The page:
Calvin Freiburger

Obama’s Foreign Policy Vision of American Weakness

Posted on May 28 2010 5:00 pm
Hailing from Fond du Lac, Wisconsin, Calvin Freiburger is a political science major at Hillsdale College. He also writes for the Hillsdale Forum and his personal website, Calvin Freiburger Online.
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It sometimes seems like Barack Obama’s heart is more in reshaping America’s domestic landscape than foreign policy, but the presidency being an all-or-nothing deal, the White House yesterday unveiled a new comprehensive national security strategy, “A Blueprint for Pursuing the World We Seek.”  At the Daily Beast, foreign affairs analyst Leslie H. Gelb has some positive things to say about the strategy, but on the whole finds it wanting:

In many ways, the document correctly stresses that America’s strength abroad depends on its economic vitality at home. But other than a one-time stimulus package, what is Mr. Obama planning to do to resuscitate the American economy? There’s no indication of the hard choices ahead needed to reduce yearly deficits and the absolutely overwhelming trillions of dollars in prospective total governmental debt. Hilariously, Mr. Obama reportedly phoned the prime minister of Spain the other day to tell HIM to reduce HIS deficit. If restoring the American economy is so essential—and it is—the man in the White House has to take the toughest possible steps to restore the economy and reestablish his and America’s credibility on these matters.

Absolutely right.  The problem, however, is that in order for Obama to reestablish his economic credibility, he would essentially have to convert from the leftist he is into a conservative.  One of the chief engines driving modern left-wing thought is unwillingness to trust individuals and states to solve their own problems, or to let them suffer the consequences of failure.  There is no problem government can bear to leave alone, and that government must be the federal one.  Further, there’s no reason to think anyone in the Obama Administration or their supporters are at all concerned about their staggering fiscal irresponsibility.  In his latest column, which gives even more reasons to doubt 44’s fiscal seriousness, Mark Steyn explains the mindset:

In any advanced society, there will be a certain number of dysfunctional citizens either unable or unwilling to do what is necessary to support themselves and their dependents. What to do about such people? Ignore the problem? Attempt to fix it? The former nags at the liberal guilt complex, while the latter is way too much like hard work: the modern progressive has no urge to emulate those Victorian social reformers who tramped the streets of English provincial cities looking for fallen women to rescue. All he wants to do is ensure that the fallen women don’t fall anywhere near him.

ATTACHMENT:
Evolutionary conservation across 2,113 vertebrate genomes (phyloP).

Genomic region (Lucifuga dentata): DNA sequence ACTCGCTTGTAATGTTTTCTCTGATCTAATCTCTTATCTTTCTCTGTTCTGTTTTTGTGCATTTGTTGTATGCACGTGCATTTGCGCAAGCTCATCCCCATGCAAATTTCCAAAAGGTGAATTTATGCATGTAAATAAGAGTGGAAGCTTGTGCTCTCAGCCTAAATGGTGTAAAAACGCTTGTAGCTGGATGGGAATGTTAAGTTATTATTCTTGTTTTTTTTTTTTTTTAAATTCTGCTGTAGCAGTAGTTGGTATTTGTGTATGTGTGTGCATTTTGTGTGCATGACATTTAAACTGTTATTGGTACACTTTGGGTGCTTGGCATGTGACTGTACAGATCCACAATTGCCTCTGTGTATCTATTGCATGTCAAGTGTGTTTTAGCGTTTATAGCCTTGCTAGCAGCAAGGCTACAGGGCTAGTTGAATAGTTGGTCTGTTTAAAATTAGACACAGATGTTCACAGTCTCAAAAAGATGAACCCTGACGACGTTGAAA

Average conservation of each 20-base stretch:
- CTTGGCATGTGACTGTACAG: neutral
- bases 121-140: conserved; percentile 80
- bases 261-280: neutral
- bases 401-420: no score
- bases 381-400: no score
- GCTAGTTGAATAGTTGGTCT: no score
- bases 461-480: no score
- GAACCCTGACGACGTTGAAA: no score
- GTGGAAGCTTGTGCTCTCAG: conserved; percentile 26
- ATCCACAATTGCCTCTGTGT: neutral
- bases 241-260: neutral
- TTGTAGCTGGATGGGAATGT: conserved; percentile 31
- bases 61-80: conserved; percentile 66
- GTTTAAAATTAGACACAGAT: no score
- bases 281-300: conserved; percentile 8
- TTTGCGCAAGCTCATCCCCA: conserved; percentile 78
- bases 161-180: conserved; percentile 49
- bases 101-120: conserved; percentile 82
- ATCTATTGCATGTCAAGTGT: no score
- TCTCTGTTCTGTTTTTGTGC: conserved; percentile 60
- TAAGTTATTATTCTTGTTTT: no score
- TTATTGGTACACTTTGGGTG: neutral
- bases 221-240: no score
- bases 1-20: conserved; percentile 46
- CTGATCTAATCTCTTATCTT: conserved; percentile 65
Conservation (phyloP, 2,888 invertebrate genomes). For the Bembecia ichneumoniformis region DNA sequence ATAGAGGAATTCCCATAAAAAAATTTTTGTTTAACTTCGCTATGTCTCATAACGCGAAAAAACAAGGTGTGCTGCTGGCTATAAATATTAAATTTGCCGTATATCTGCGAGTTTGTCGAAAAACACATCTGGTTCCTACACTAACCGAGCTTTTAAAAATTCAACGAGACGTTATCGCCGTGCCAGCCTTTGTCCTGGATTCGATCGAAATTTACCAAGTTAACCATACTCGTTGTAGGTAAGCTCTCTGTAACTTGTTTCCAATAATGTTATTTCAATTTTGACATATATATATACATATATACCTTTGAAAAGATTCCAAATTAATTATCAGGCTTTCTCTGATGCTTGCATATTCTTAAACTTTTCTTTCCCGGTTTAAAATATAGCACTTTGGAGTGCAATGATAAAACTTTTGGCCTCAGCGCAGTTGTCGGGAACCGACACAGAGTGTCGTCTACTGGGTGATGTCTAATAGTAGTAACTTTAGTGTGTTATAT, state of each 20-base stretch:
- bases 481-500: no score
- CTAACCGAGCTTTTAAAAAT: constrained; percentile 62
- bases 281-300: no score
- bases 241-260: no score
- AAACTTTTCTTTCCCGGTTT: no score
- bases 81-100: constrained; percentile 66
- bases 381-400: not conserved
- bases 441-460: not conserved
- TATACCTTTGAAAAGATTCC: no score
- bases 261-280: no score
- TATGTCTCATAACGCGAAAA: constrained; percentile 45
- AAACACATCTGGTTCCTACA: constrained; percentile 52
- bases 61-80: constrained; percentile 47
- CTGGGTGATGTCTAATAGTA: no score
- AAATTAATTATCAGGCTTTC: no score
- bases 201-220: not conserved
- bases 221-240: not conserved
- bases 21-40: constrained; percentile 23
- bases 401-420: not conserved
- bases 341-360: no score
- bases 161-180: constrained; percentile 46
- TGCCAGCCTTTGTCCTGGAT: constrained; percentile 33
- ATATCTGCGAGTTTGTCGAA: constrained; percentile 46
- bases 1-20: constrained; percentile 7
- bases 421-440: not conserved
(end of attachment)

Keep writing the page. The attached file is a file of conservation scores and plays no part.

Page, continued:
Gelb continues:

As for Mr. Obama’s strategic desire to build cooperation with nations around the world and get international institutions effectively on Washington’s side, forget about it—at least in any short or medium term. Most nations don’t do a damn thing and aren’t prepared to sacrifice a penny to what they see as “an American cause.” No amount of American niceness and understanding will change that. Our NATO allies have done the minimum in Afghanistan and will do less in the future. The U.N. Security Council has become virtually moribund. Just gaze upon its deficiencies in the current crisis with North Korea.

I’m glad he points this out—of all the dishonest memes peddled about the War on Terror during the Bush years, one of the most maddening was the charge of Bush “going it alone” and disrespecting the wishes of the international community.  Never mind that Operation: Iraqi Freedom was hardly unilateral.  Never mind that the United Nations is a hotbed of corruption, incompetence and perverse values.  Never mind that a fair bit of the opposition to US policy was rooted in selfish motives. Yes, the US should attempt to cooperate in good faith with foreign nations, but any serious foreign policy also has to recognize both that majority international opinion can be wrong, and that sometimes our “allies” are the ones acting in bad faith.

Gelb deems the outline little more than a “bureaucratic collection of politically approved thoughts,” though he insists that it at least show that Team Obama takes the world’s dangers seriously.  At the Heritage Foundation, James Carafano is less impressed:

Part Two is an overwhelming desire to substitute soft power for hard power. The problem is that soft power – like diplomacy – is not a substitute for hard power. Obama has already given us an object lesson in how this really works with the New START treaty. The US gave the Russians everything they wanted and in return got nothing other than ensuring Russia will be a dominant nuclear power for the next half century while the US nuclear deterrent continues to atrophy.

Part Three of the strategy is living in the world of wishful thinking. It emphasizes engagement and cooperation. But the strategy has no strategy for when the other side chooses not to cooperate as in the case of Iran. The US opted to engage Iran. Iran opted to make parodies about US foreign policy.

For a plan on “Pursuing the World We Seek,” Obama’s foreign policy seems awfully content to let the global status quo push America around…


Hailing from Fond du Lac, Wisconsin, Calvin Freiburger is a political science major at Hillsdale College.  He also writes for the Hillsdale Forum and his personal website, Calvin Freiburger Online.

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